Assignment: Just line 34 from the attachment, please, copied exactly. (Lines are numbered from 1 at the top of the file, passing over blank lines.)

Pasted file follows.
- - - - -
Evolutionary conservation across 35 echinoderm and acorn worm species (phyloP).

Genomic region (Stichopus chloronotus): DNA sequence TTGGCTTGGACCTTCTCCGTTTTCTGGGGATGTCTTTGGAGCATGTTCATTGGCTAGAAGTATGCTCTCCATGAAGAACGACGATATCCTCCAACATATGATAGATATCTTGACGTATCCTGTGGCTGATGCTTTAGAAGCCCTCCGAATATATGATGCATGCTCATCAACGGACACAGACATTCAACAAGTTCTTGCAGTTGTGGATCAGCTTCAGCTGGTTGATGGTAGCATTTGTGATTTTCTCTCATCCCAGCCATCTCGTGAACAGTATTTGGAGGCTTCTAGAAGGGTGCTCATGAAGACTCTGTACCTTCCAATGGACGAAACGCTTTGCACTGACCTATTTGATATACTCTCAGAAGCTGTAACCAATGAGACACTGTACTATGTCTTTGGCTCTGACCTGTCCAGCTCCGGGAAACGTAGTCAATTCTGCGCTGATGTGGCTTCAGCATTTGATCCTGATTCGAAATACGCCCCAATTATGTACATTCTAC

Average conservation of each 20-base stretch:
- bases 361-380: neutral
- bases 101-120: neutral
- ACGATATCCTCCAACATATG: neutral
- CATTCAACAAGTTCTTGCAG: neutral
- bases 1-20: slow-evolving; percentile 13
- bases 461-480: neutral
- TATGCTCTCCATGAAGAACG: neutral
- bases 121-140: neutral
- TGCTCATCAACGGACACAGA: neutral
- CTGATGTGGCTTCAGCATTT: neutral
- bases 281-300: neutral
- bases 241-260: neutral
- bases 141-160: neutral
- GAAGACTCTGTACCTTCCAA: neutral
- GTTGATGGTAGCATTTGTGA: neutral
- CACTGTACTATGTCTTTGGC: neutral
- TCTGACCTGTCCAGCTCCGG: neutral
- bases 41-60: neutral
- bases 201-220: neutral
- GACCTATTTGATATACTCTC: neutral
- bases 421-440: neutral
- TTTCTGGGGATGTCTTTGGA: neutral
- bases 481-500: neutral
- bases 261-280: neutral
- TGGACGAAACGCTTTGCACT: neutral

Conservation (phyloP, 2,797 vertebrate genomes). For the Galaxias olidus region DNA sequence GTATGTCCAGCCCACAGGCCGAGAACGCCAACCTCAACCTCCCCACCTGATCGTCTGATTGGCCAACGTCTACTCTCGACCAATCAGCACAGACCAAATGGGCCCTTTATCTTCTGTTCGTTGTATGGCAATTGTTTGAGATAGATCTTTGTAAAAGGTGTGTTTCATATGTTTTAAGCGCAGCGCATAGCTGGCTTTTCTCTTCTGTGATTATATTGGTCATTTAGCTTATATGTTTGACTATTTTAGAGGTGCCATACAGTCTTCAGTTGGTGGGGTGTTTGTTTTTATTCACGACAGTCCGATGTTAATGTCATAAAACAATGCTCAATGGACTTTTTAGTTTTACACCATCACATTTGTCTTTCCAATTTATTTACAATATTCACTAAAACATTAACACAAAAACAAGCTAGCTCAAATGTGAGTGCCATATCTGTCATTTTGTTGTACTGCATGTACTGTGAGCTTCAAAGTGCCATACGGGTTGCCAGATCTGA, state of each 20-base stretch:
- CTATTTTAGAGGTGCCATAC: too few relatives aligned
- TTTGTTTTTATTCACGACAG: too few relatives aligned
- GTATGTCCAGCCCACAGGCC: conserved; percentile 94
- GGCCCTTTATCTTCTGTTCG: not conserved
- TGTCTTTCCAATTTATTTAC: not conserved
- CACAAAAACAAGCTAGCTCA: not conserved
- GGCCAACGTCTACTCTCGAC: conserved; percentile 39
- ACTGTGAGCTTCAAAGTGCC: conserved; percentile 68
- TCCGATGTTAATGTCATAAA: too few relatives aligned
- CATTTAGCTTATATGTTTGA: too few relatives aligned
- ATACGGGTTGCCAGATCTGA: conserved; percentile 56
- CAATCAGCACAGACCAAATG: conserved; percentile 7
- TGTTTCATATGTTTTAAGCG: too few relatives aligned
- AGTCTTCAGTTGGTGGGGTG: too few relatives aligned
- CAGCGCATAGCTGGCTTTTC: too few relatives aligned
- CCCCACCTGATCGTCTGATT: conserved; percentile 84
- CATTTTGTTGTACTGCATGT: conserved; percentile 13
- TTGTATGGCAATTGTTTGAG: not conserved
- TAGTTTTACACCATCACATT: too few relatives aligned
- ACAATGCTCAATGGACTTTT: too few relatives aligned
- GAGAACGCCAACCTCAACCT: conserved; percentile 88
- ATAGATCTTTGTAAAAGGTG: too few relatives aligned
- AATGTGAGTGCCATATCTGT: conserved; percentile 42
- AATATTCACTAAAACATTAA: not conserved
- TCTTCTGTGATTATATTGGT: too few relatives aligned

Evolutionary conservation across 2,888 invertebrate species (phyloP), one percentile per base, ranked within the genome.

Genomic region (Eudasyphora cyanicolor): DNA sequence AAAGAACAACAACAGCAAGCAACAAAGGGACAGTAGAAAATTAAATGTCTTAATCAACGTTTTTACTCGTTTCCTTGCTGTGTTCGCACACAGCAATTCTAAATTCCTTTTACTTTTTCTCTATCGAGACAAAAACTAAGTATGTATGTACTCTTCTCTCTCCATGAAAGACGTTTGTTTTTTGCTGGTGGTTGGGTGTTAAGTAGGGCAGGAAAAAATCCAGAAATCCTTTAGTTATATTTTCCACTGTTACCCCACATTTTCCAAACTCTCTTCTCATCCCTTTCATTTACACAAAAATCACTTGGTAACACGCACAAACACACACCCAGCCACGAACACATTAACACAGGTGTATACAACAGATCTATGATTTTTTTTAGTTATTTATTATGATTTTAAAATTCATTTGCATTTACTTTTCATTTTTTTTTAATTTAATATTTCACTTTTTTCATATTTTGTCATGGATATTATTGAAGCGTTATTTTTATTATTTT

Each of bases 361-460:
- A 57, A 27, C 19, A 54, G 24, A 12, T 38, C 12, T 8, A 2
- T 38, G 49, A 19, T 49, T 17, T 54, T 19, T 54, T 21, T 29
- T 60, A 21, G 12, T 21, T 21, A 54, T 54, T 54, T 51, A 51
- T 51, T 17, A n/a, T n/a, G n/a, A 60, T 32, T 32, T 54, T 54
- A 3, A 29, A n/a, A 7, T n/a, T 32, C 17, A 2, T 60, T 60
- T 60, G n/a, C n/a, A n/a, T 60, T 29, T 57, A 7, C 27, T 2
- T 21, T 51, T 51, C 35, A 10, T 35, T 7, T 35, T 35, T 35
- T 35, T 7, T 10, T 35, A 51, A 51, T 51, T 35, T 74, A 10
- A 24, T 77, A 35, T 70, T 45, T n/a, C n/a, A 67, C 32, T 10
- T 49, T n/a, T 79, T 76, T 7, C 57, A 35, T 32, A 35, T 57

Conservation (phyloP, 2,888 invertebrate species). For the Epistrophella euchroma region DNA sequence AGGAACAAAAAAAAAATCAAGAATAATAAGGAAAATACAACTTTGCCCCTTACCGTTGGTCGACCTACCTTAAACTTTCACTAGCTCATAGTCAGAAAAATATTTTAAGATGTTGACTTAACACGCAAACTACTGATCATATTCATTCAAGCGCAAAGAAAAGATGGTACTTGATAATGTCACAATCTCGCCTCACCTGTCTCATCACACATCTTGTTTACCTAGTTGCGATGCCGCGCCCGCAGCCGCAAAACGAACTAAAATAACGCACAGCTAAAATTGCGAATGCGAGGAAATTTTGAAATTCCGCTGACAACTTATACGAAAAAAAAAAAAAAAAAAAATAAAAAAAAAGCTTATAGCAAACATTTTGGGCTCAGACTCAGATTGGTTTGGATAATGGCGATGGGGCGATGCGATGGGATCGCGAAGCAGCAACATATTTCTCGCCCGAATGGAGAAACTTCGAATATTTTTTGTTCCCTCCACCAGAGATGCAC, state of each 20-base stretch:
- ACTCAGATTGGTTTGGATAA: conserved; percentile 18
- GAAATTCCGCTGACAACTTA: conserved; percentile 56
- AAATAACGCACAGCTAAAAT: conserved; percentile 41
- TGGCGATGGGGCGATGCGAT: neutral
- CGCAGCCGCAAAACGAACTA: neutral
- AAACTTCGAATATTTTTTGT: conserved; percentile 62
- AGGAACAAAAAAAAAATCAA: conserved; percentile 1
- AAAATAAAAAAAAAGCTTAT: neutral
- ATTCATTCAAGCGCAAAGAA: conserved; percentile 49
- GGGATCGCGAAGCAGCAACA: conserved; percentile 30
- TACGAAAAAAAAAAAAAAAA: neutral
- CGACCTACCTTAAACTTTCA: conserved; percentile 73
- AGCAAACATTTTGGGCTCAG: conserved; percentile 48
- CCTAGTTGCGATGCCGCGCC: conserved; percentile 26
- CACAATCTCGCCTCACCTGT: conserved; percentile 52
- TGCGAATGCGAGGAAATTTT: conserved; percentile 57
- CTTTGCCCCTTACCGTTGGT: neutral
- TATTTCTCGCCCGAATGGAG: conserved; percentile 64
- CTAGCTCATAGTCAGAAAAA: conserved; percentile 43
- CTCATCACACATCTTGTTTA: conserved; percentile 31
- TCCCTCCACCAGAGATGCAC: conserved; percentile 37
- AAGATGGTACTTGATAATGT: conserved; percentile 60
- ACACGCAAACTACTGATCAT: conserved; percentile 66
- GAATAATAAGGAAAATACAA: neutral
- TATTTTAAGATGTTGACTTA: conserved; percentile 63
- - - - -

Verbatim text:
- TGTCTTTCCAATTTATTTAC: not conserved